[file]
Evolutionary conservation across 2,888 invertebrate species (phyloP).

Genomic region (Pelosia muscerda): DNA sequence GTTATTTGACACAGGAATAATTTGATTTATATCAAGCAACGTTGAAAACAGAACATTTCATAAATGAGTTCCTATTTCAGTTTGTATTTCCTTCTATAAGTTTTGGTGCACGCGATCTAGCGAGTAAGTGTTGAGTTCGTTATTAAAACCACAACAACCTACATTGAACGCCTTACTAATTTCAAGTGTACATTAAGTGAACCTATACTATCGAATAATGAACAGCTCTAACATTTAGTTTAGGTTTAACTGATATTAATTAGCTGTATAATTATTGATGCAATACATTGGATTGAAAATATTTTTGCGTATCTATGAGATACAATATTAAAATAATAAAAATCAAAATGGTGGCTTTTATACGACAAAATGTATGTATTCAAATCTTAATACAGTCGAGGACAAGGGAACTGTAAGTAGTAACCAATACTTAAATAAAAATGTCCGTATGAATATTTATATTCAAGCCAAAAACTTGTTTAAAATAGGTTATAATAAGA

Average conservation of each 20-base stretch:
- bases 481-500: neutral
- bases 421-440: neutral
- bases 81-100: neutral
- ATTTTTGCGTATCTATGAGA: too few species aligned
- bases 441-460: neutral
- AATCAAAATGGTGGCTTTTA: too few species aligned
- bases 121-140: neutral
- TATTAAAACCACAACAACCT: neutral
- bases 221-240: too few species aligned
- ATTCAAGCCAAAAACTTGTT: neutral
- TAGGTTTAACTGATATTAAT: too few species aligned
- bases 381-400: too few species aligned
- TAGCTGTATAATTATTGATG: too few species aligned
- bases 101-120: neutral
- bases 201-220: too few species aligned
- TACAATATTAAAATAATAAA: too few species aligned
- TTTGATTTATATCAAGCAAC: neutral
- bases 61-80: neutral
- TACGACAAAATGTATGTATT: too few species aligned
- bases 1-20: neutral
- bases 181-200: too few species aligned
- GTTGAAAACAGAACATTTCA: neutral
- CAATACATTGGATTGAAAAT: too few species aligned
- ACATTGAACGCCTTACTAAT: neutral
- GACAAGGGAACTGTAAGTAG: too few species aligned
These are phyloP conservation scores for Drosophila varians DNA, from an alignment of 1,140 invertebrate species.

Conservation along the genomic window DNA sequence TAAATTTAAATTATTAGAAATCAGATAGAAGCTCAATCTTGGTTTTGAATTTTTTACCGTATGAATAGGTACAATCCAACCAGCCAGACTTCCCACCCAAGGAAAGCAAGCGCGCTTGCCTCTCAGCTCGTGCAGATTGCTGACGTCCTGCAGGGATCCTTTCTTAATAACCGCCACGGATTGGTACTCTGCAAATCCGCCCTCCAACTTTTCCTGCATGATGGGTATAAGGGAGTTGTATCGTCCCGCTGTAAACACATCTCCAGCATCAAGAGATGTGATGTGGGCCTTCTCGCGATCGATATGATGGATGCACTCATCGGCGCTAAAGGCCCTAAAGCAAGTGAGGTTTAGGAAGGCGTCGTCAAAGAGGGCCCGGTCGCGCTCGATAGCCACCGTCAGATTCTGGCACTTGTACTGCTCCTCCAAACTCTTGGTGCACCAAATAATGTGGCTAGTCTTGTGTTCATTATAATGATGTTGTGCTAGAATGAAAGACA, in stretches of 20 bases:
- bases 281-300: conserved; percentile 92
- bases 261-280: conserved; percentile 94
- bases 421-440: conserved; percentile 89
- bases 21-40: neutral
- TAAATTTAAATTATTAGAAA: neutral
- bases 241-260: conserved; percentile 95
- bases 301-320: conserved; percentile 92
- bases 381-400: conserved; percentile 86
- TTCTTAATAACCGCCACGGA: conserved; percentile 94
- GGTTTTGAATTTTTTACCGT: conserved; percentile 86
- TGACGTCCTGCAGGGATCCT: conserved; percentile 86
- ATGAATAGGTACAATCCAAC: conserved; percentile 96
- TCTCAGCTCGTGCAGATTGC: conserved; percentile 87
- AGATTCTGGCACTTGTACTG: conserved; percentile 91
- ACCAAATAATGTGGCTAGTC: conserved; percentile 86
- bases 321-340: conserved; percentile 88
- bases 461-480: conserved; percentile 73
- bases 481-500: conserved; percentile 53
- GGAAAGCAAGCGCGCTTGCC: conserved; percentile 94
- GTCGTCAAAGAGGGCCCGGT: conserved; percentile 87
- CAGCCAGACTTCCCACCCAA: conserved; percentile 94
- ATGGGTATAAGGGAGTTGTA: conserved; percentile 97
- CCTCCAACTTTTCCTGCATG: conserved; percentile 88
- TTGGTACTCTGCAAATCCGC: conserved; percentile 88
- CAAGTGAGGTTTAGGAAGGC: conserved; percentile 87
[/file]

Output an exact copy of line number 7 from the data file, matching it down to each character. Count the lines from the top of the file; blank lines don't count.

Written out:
- ATTTTTGCGTATCTATGAGA: too few species aligned